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UBC Theses and Dissertations

Using convolutional neural networks to predict NRG1-fusions in PDAC biopsy images Yang, Jenny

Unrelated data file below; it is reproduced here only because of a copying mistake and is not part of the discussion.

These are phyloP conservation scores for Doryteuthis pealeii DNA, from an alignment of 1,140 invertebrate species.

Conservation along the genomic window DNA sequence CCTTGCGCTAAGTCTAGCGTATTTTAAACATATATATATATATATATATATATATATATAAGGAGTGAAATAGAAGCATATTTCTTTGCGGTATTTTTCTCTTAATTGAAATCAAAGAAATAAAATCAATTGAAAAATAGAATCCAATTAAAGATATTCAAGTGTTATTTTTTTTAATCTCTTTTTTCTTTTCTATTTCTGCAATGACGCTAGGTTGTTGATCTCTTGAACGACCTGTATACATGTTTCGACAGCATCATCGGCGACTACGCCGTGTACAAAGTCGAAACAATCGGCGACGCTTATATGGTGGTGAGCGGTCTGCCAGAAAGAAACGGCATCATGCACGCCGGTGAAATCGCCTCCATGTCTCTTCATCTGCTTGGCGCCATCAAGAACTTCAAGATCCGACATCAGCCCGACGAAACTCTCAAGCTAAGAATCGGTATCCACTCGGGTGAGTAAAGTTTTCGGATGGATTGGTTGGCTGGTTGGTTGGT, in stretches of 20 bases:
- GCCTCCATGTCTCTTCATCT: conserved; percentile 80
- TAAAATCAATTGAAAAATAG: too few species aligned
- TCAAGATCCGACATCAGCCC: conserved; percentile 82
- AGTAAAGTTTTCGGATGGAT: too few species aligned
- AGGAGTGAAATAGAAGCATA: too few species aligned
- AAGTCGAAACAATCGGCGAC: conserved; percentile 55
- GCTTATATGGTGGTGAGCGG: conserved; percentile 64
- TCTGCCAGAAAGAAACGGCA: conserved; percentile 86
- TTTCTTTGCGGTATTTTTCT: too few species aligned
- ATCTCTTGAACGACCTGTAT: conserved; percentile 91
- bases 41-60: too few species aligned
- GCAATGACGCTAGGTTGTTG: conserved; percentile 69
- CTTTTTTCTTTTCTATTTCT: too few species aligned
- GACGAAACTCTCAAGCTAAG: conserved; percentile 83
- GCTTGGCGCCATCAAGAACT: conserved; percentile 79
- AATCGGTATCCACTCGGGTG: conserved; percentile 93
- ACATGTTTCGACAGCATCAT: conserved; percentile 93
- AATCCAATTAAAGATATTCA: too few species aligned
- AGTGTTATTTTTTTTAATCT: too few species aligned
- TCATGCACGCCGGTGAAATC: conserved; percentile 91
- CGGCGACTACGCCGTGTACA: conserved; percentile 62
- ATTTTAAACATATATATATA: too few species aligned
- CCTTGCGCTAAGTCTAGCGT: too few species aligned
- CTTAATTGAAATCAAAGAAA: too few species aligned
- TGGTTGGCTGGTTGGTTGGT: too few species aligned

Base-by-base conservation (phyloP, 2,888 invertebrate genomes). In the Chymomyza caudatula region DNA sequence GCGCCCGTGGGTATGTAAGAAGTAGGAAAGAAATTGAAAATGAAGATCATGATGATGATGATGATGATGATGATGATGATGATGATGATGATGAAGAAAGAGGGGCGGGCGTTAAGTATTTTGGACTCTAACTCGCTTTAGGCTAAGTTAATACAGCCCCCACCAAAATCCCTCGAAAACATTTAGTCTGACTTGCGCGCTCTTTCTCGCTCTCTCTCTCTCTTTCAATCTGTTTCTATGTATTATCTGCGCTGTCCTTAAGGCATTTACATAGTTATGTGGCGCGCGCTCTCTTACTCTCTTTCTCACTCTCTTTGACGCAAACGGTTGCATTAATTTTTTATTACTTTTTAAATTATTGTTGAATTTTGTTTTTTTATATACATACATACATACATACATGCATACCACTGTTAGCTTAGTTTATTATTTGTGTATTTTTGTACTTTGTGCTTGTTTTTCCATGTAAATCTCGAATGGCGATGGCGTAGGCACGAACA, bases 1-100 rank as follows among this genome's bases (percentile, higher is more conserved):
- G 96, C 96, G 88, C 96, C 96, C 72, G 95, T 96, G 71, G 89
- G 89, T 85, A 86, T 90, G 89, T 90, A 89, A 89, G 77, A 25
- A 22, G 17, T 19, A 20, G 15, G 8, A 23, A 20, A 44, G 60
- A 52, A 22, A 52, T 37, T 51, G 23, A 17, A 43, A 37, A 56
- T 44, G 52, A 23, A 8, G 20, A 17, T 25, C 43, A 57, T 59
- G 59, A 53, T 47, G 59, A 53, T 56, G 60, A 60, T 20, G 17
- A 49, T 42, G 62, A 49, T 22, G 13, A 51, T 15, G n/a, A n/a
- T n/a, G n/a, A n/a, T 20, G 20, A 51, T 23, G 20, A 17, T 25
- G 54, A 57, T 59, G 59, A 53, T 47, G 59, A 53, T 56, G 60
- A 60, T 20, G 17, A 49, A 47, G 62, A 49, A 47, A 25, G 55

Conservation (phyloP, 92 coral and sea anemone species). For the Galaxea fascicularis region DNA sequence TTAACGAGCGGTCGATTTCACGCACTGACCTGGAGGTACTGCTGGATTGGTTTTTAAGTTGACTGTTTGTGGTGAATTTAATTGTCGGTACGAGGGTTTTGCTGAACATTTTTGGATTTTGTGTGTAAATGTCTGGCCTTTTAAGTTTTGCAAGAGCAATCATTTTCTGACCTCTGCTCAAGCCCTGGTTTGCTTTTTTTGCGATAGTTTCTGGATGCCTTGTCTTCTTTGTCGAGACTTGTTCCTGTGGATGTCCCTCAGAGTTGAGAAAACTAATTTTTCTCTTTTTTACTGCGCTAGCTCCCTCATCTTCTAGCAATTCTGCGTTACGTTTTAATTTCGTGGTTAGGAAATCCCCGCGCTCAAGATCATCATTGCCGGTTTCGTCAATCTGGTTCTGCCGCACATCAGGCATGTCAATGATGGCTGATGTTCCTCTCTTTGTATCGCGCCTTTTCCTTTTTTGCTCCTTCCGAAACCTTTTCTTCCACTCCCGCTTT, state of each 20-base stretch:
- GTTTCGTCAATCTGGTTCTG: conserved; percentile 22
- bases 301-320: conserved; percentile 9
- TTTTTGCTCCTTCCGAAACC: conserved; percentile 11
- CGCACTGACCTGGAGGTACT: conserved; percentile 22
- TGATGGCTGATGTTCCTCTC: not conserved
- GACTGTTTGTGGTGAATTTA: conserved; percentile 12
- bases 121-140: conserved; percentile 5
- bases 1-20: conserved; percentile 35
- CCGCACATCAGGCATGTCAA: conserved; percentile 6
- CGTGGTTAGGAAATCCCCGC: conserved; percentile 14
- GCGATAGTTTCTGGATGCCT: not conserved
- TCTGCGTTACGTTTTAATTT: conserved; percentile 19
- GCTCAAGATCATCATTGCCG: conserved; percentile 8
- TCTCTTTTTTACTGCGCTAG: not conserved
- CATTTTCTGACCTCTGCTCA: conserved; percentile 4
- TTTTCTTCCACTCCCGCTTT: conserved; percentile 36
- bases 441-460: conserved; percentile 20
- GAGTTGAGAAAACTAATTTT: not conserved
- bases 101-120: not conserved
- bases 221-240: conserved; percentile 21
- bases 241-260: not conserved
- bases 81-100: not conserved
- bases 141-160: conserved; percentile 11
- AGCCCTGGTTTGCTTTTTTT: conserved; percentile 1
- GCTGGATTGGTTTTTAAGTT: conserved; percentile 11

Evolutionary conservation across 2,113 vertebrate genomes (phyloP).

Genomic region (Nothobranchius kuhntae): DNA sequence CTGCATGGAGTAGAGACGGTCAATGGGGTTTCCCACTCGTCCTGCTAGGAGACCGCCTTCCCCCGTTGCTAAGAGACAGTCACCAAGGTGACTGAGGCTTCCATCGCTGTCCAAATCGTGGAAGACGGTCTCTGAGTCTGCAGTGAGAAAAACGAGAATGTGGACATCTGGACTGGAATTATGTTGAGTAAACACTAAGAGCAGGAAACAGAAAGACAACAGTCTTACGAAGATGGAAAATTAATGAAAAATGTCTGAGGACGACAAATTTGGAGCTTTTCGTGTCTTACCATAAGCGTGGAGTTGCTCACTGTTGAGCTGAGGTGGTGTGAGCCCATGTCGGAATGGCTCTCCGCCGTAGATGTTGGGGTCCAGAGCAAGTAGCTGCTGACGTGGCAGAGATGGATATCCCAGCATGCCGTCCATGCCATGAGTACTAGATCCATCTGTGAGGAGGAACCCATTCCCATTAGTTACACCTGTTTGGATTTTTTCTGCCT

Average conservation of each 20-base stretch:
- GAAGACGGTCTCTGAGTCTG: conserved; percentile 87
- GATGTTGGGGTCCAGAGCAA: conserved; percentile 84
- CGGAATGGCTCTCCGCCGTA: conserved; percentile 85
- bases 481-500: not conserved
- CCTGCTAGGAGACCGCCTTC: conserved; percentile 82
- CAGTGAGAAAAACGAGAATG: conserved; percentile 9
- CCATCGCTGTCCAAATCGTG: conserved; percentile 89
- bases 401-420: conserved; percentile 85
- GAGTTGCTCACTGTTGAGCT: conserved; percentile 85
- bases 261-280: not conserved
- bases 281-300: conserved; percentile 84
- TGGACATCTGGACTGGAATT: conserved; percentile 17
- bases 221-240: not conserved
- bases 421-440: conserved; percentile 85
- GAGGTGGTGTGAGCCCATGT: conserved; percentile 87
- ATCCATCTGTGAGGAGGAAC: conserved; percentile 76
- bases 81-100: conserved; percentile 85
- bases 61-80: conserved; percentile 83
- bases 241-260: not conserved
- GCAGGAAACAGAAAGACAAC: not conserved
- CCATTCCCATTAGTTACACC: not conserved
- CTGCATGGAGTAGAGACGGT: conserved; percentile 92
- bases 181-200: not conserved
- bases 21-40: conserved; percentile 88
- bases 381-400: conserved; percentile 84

Pancreatic ductal adenocarcinoma (PDAC) is considered the most lethal common cancer, with the highest incidence-to-mortality ratio of any solid tumour. Molecular pathology studies and genomic analyses have improved our understandings of how PDAC develops and progresses, and there has been significant progress in treatment strategies for specific genomic alterations. One of these alterations is the NRG1 gene fusion, which has been found to be a rare, but potentially targetable oncogenic driver. To determine whether PDAC patients have an NRG1 gene fusion, we used convolutional neural networks (CNNs) to analyze digital whole slide images (WSIs) of cancer biopsies. In particular, we used histopathological H&E slides from the Personalized OncoGenomics program to train a deep CNN (VGG-16) framework that automatically classifies normal tissue, NRG1-fusion positive tumour tissue, and NRG1-fusion negative tumour tissue. We implemented the model in two-stages, where the first stage classifies normal from tumour tissue, and the second stage classifies the tumour tissue as being NRG1-fusion positive or negative. The model achieved accuracies of 86.5% and 76.0% for each stage, respectively, and an overall accuracy of 68.8%. Additionally, we found that PDAC cases with high expression of the NRG1 gene (93rd-98th percentile of TCGA PDAC cases) were being classified as NRG1-fusion positive, suggesting a possible correlation between NRG1 gene fusions and high parent gene expression. Finally, we attempted to understand the inner workings and decisions of our CNN model by analyzing internal feature maps. We found activation patterns that matched distinct histological features and compared them with a more traditional image segmentation approach. Overall, our findings demonstrate that deep CNNs have the potential to assist pathologists in detecting therapeutically actionable genomic markers.

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